With just 60 elected members, Wales’ Parliament has long been under-resourced. But that problem has grown as Wales acquired more responsibilities – without the representatives needed to properly scrutinise legislation.
Changes to the size of the Welsh Parliament / Senedd Cymru were first mooted officially nearly 20 years ago, with the publication of the Richard Commission report in 2004. The then-Assembly had far fewer powers – but even then it recognised that Welsh voters were going under-represented, and Wales’ scrutineers were facing burnout.
Since then, the issue has been part of a wider conversation about how to reform the Senedd, with an Expert Panel in 2017 recommending 80-90 members, elected through the Single Transferable Vote, with strong diversity measures in place. A Senedd Committee in 2020 concurred with the Expert Panel, calling for an increased capacity for the Senedd, further improving its electoral system, and boosting diversity to reflect Wales.
At the Senedd elections in 2021 three of the four parties returned to the Senedd included manifesto commitments around these changes. Since then reform seems likelier than ever. In November, Welsh Labour and Plaid Cymru announced The Co-operation Agreement, an extensive three-year deal covering a huge range of policies where there were common aims or interests. This included the biggest commitment on Senedd reform to date, stating:
“Working together we will…support plans to reform the Senedd, based on 80 to 100 Members; a voting system, which is as proportional – or more – than the current one and have gender quotas in law. We will support the work of the Senedd Special Purpose Committee and introduce a Senedd reform Bill 12 to 18 months after it reports.”
That Senedd Special Purpose Committee is due to report by 31st May this year making policy instructions for the Welsh Government to legislate.
A strong case for change
There are so many reasons that reform is desperately needed. The size of the Senedd has been the same since its inception in 1999, but the reality is that devolution has fundamentally changed. We’ve got additional powers now, including those around legislation and taxation. With just 60 members, when you take out government ministers, party leaders and the Llywydd (Presiding Officer), you’re left with just over 40 people to juggle all the scrutiny that’s required.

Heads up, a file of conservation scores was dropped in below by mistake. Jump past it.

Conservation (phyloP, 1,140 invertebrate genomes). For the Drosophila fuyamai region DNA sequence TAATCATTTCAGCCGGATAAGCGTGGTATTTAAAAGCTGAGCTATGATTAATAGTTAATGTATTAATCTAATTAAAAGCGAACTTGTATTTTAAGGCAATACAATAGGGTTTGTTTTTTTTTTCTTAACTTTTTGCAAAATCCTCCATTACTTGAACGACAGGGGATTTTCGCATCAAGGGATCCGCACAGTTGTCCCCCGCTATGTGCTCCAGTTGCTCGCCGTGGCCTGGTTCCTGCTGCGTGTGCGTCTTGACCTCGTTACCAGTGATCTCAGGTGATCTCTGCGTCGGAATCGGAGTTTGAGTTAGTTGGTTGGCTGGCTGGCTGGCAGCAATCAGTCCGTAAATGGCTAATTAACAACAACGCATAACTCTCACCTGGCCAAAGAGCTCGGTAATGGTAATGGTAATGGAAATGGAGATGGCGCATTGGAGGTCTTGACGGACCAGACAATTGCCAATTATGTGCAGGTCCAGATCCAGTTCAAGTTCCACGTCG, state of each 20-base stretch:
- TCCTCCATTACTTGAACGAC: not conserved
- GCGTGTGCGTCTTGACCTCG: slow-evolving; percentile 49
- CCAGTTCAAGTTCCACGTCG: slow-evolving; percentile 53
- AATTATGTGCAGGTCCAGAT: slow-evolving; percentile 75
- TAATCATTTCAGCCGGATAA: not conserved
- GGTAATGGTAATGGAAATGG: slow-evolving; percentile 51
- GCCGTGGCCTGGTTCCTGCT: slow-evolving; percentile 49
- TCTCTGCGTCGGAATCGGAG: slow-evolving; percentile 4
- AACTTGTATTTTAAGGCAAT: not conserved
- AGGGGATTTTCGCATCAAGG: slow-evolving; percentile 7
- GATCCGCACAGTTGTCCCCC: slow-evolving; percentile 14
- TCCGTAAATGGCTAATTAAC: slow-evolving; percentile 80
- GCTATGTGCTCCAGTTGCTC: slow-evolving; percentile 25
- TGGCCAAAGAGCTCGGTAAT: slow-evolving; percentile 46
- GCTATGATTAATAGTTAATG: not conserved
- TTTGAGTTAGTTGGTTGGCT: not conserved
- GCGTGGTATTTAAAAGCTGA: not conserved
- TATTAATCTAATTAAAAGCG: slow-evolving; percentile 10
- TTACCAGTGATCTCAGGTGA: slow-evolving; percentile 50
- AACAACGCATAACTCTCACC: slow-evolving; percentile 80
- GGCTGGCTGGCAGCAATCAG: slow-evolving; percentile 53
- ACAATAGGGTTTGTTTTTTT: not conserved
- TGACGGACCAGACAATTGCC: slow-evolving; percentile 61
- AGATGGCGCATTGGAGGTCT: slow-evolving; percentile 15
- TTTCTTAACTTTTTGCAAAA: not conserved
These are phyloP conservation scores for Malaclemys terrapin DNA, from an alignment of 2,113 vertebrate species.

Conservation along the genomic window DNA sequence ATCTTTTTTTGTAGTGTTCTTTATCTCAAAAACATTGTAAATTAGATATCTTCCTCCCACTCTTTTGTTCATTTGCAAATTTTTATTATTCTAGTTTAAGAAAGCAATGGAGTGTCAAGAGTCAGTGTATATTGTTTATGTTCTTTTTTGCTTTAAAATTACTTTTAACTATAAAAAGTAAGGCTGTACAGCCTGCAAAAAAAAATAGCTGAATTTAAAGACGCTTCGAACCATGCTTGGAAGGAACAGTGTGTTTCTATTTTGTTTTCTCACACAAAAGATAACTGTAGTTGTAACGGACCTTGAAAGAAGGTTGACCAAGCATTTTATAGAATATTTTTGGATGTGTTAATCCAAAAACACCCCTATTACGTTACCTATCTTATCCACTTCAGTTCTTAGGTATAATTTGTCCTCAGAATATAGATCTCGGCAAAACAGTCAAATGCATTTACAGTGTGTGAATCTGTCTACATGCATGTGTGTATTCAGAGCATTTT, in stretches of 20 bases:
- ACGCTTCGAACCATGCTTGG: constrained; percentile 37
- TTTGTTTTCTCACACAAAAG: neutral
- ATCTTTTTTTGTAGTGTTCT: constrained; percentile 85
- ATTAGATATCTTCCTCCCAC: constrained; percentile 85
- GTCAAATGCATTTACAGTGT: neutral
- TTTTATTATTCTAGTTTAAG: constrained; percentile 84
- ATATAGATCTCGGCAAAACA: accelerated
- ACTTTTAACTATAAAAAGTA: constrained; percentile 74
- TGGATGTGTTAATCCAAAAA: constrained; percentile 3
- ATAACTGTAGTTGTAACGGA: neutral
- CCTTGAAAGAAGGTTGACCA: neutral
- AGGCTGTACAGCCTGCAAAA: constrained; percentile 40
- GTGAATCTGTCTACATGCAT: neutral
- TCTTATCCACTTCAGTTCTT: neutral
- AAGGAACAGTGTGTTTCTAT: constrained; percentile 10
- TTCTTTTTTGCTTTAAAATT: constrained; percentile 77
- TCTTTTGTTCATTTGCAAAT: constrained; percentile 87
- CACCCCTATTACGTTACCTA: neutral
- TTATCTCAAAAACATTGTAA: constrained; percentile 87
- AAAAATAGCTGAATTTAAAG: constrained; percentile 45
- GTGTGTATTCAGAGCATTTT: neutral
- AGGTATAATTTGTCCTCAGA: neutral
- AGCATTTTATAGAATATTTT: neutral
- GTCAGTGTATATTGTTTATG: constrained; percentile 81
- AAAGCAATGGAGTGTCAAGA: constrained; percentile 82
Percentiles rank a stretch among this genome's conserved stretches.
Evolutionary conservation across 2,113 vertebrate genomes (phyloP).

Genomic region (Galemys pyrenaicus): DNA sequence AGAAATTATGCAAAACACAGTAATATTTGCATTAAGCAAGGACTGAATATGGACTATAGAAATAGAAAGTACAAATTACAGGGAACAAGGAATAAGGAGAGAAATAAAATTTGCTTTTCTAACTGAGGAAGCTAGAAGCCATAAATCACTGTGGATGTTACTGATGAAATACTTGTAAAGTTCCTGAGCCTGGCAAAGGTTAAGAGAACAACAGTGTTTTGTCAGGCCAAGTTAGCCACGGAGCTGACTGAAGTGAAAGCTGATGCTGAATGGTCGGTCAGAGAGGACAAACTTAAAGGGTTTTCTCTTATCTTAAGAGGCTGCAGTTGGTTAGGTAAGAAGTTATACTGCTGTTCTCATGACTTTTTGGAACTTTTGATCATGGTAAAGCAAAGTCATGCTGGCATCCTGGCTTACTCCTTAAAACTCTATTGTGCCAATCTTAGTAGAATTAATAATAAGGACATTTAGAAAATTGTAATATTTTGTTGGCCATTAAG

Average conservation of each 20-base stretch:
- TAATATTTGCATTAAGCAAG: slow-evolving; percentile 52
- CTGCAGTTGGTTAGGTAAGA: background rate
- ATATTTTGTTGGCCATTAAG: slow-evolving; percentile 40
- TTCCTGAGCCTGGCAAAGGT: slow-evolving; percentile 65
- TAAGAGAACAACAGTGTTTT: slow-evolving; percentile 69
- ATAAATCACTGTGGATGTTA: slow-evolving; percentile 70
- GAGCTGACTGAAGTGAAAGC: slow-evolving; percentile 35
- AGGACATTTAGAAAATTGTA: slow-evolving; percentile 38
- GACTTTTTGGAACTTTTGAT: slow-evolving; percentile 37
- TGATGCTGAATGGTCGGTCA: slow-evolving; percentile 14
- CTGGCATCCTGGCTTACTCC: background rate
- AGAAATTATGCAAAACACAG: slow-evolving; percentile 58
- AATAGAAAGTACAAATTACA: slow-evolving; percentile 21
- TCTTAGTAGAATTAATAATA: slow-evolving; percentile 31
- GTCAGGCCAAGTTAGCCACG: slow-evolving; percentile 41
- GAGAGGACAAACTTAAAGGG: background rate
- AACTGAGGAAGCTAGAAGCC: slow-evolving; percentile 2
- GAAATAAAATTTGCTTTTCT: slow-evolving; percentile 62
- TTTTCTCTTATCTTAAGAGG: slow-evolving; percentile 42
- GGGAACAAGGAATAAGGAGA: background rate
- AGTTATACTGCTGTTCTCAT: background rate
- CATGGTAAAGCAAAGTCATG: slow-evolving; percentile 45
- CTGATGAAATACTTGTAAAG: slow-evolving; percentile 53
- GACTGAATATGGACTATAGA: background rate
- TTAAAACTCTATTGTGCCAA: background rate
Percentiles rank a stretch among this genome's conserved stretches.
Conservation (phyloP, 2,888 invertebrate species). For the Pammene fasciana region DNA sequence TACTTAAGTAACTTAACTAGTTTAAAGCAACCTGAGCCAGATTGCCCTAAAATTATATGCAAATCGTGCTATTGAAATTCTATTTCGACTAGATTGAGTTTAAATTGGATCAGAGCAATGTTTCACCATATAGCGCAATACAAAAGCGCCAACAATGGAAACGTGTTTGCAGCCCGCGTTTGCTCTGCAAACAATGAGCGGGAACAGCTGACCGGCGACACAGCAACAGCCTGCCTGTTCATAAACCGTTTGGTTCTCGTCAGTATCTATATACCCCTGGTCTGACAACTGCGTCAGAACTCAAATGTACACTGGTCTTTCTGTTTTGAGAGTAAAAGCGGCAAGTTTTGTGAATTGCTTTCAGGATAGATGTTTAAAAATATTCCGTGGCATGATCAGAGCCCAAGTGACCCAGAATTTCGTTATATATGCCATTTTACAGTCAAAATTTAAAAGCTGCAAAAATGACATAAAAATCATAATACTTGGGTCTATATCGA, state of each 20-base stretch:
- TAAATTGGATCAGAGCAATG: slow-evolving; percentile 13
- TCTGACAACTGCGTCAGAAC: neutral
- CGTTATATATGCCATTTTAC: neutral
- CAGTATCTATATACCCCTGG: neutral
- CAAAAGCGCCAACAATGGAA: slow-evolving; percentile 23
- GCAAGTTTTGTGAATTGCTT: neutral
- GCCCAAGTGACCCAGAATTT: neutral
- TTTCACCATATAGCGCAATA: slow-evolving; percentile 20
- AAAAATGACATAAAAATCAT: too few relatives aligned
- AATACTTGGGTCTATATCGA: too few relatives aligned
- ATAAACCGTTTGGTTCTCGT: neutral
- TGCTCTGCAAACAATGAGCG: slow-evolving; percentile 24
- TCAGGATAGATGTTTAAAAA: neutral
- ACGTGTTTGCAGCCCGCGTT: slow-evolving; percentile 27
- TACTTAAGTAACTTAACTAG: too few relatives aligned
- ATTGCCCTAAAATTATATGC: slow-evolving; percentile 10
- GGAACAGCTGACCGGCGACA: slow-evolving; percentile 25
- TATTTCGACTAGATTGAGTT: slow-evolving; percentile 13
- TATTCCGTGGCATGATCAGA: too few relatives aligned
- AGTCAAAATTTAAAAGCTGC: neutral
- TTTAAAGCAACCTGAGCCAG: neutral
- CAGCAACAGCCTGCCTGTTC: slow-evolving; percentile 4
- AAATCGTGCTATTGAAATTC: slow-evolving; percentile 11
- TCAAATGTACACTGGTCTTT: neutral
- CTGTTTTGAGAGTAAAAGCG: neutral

So this is about investing in scrutiny that will ensure that the Senedd better delivers for people across Wales. The excellent Professor Laura McAllister has said previously that ‘good scrutiny pays for itself’. Indeed, back in 2020 Wales’ Auditor General said “Good scrutiny means good legislation, and good legislation pays for itself…a 0.17% annual saving, or improvement in value, in Welsh Government spending (£17.5bn), would pay for 30 extra members.” A stronger Senedd would mean our public services, such as our hospitals, can work more effectively.
We cannot continue with a Senedd that doesn’t have the capacity to tackle the challenges we face. To change this we need political parties to work together and deliver on their commitments to reform the Senedd by the next elections in 2026.
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